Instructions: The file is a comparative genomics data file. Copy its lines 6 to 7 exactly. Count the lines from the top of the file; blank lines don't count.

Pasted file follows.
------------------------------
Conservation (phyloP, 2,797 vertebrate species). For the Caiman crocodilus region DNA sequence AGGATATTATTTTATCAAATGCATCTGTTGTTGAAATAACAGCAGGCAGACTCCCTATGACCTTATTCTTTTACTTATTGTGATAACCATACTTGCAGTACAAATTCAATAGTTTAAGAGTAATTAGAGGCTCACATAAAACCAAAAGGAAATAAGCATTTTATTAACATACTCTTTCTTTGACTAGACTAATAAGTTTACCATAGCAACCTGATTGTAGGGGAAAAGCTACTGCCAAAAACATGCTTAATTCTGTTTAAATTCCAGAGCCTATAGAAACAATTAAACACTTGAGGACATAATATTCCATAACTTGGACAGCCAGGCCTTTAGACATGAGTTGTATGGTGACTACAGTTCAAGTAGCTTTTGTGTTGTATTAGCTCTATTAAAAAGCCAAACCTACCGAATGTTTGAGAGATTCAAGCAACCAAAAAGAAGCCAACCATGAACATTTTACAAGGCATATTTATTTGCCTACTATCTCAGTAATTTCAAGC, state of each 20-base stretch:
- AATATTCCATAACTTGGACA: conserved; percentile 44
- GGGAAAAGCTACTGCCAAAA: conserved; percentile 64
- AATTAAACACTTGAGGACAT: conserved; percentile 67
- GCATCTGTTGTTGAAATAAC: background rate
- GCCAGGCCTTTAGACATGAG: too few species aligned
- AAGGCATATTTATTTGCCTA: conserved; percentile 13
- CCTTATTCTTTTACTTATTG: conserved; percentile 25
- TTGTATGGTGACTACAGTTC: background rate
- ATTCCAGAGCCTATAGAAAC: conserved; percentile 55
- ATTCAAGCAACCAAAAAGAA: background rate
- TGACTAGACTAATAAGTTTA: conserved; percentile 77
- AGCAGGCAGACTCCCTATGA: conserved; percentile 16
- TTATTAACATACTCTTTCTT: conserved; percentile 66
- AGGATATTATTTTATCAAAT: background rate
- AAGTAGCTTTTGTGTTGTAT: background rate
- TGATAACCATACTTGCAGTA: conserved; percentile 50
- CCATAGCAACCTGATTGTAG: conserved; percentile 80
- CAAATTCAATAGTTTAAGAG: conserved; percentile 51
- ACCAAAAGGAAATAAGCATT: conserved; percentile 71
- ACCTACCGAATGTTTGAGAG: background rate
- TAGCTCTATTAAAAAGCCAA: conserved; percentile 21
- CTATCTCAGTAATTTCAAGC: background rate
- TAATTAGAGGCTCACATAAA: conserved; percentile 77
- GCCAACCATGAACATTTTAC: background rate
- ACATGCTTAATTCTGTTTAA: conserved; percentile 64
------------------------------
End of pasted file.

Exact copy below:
- GCCAGGCCTTTAGACATGAG: too few species aligned
- AAGGCATATTTATTTGCCTA: conserved; percentile 13